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4 Tips for Maximizing the Value of Parent-Teacher Conferences

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4 Tips for Maximizing the Value of Parent-Teacher Conferences

Stacy Rosenblum

In last week’s article on parent-teacher conferences, we emphasized how important it is to treat these meetings as valuable learning opportunities. Time is always limited, whether the conference is 10 minutes or 30 minutes. Teachers have to encapsulate months of progress and challenges into a quick presentation and provide evidence of both.

Parents may hear information that is surprising or contrary to their opinions or feelings about their child for the first time, while also being asked to agree to a plan designed to help their child improve. It’s a lot to handle in a short period of time, so it’s no wonder so many parents leave parent-teacher conferences feeling overwhelmed and confused.

Here are 4 important tips that will help you maximize the value of parent-teacher conferences during and after your time with the teacher:

Focus on the Subject of the Conference: Your Child

We already know that parent-teacher conferences bring up a set of complex emotions. But more often than not, this has more to do with our own memories of being in school, and underlying fears that our expectations will go unmet or be contradicted by the teacher’s evaluation.

It is imperative that parents resist the temptation of comparing themselves to their children at the same age, particularly if the child exhibits learning differences. This will only generate anxiety, which will in turn distract parents from listening to the advice of the teacher.

It may be difficult to understand why your child struggles in an area that was simple for you to master -- but remember, your child is a unique individual, not a clone of yourself. Which is precisely what you need to keep reminding yourself during the parent-teacher conference. Put your anxieties aside, open your ears, listen to the teacher’s assessment, and take good mental notes.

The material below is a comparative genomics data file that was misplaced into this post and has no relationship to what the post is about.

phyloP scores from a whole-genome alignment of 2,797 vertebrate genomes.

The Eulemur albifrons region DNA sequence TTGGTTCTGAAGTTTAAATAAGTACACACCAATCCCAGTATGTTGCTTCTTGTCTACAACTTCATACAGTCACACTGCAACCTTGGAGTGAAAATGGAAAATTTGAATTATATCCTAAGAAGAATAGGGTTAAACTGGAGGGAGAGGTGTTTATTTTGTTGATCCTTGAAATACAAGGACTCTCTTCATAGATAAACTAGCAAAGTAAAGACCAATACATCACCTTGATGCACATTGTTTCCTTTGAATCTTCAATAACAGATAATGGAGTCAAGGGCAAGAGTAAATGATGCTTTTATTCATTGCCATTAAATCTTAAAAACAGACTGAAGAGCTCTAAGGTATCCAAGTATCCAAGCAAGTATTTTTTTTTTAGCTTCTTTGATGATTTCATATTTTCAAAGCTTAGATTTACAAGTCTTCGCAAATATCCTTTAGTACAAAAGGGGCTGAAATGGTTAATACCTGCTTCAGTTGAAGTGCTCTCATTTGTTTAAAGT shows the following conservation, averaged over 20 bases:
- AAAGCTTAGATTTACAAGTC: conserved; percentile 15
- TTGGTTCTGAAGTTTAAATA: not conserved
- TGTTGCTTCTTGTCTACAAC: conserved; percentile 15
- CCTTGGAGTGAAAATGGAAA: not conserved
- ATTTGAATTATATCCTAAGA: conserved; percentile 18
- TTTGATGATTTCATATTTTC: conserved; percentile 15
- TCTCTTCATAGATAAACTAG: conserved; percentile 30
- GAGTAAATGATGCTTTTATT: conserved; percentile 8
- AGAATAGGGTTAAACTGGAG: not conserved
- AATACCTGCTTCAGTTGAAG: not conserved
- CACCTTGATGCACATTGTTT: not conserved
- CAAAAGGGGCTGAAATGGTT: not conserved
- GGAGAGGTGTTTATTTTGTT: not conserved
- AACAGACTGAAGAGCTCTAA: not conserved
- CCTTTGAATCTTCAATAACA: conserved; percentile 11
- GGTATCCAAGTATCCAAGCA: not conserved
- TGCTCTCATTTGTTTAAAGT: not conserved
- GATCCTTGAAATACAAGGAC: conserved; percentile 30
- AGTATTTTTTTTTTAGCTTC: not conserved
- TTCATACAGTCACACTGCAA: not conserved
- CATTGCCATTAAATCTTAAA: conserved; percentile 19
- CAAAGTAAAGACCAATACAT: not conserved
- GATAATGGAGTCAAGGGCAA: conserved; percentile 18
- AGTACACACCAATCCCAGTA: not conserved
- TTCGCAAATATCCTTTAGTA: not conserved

Ask the Teacher How You Can Help at Home

Teachers always love to hear parents ask: “How can we help at home?”

If your child is having difficulty meeting a particular expectation in the classroom, ask how you can help address that specific expectation, and make sure you clearly understand the expectation as it was originally laid out. The more specific your understanding of the problem and the teacher’s expectations, the more tactical and focused your efforts can be at home.

There is no blame to be assigned when a child is struggling. The best way of supporting your child is to make a collaborative plan with the teacher, and when necessary, an administrator. There’s no better time to outline and mutually agree on this plan than when you are face-to-face with the teacher.

Always Stay Positive

Taking a long range perspective on the learning trajectory of your own child can be really tough. It’s tempting to jump to conclusions and label an issue that isn’t there, depending on how the teacher conveys his or her observations.

If the teacher reports that a child is squirming and inattentive during morning meetings, it does not imply that s/he has ADHD. Moreover, if a child is slow to learn letter sounds, it does not automatically mean s/he is dyslexic. We must resist the temptation to draw kneejerk conclusions.

Instead, think about your child in the context of their progress as a learner. Ask yourself: “When should this skill be solidified?” or “At what age is this behavior typical?” Frame the problem in a way that makes it easy to work with the teacher to find a solution, while keeping personal anxieties at bay.

Remember to Follow Up

You’ve made it through the conference and asked the question that all teachers love: “How can we help at home?” Now the ball is in your court. Agree on a follow-up schedule with the teacher in an effort to build accountability into the collaborative plan you develop.

Some of the recommendations included in that plan might be inconvenient given our frenetic lifestyles. But if a teacher suggests it, you can bet it is important. Implementing a teacher’s advice is the best way helping your child at home. After a month, report back to the teacher on how effective the plan has been so that changes can be made as needed. At the same time, don’t hesitate to make suggestions of your own.

Ongoing communication with the teacher is essential and a wonderful way to make the positive effects of parent-teacher conferences last well beyond your face-to-face meeting.